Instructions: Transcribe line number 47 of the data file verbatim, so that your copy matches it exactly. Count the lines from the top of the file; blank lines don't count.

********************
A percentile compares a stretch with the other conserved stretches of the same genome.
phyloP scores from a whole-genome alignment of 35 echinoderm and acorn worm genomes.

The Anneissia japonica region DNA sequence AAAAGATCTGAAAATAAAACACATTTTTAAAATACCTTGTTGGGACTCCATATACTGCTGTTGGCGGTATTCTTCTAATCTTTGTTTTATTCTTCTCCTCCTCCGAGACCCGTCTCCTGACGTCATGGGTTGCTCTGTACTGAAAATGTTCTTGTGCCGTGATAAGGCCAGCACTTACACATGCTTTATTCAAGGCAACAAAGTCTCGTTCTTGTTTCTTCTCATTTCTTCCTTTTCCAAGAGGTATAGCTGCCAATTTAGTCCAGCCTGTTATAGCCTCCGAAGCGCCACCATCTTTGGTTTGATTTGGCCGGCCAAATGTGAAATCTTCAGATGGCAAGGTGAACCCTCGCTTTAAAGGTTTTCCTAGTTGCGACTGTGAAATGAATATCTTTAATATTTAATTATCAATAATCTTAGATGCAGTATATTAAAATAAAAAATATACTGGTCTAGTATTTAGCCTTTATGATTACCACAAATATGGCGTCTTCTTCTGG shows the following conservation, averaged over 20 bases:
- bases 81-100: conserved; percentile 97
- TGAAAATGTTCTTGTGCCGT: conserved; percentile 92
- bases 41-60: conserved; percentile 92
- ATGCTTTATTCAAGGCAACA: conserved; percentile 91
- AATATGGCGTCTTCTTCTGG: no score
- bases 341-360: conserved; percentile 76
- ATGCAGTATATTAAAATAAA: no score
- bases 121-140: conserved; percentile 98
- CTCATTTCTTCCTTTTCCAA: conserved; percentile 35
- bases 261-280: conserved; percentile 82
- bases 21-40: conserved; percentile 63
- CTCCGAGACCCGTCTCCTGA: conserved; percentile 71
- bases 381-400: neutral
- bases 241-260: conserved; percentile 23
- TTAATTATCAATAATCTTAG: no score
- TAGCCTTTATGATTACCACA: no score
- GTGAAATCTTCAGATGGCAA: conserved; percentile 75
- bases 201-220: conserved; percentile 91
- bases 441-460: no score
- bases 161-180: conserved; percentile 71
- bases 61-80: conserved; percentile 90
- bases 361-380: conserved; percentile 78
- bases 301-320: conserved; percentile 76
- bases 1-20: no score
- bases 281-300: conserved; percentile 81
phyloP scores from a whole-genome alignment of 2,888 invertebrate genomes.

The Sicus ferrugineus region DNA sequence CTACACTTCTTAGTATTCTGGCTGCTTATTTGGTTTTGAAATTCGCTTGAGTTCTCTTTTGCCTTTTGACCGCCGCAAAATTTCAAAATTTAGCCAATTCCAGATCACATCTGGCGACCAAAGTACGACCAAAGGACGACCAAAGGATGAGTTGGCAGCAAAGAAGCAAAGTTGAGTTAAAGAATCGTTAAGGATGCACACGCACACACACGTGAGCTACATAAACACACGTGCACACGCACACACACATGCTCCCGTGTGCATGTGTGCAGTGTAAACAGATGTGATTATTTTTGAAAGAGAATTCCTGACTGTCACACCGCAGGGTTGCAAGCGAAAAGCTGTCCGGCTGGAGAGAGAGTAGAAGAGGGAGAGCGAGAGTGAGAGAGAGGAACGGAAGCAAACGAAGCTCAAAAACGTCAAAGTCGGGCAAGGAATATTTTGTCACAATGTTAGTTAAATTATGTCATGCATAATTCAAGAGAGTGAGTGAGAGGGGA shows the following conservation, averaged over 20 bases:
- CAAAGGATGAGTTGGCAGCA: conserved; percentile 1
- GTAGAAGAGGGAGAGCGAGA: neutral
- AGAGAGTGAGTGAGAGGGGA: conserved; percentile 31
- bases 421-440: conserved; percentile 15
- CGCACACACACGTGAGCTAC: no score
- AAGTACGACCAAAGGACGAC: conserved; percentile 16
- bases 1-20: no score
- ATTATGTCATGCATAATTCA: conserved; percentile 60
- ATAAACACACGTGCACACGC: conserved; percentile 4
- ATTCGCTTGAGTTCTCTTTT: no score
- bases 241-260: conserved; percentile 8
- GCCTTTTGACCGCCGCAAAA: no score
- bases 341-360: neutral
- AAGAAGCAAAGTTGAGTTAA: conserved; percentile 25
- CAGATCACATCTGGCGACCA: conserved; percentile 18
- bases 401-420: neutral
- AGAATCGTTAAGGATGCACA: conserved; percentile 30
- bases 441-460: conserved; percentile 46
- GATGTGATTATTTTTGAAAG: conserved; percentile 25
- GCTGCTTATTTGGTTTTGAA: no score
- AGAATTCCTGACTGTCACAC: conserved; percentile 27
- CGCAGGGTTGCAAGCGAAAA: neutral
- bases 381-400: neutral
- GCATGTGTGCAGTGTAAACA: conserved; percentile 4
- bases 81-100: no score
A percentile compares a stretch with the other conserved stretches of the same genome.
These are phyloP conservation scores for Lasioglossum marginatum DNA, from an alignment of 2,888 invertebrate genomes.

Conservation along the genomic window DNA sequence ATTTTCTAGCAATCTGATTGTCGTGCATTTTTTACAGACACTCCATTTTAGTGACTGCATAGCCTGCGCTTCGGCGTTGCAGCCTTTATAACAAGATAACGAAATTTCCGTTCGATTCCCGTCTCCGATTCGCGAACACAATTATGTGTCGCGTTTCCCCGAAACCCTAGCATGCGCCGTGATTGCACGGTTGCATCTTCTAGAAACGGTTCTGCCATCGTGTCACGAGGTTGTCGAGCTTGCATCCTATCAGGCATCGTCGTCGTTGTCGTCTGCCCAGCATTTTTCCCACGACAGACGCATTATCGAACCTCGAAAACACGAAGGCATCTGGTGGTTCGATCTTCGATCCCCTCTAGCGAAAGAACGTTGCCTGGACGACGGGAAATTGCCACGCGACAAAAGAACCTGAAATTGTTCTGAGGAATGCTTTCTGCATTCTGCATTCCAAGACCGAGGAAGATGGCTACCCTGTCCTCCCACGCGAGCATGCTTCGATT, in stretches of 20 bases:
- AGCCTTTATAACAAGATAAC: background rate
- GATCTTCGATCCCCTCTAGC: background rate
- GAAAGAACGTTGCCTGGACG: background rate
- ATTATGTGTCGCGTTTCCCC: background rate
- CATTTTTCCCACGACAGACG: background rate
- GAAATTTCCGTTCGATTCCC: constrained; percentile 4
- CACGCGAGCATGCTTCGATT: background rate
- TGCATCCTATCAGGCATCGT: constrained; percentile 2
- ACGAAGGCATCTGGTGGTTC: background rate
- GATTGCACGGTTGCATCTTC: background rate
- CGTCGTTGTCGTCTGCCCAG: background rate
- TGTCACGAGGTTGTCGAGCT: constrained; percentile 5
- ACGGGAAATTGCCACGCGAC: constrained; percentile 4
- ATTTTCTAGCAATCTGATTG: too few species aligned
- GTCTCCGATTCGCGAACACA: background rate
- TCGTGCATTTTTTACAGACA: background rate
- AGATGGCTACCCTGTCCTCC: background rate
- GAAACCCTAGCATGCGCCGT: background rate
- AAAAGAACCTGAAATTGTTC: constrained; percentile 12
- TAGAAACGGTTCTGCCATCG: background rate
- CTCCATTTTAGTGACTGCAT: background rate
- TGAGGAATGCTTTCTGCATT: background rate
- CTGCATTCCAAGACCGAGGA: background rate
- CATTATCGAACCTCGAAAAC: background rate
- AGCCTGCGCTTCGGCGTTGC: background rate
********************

- AGAATCGTTAAGGATGCACA: conserved; percentile 30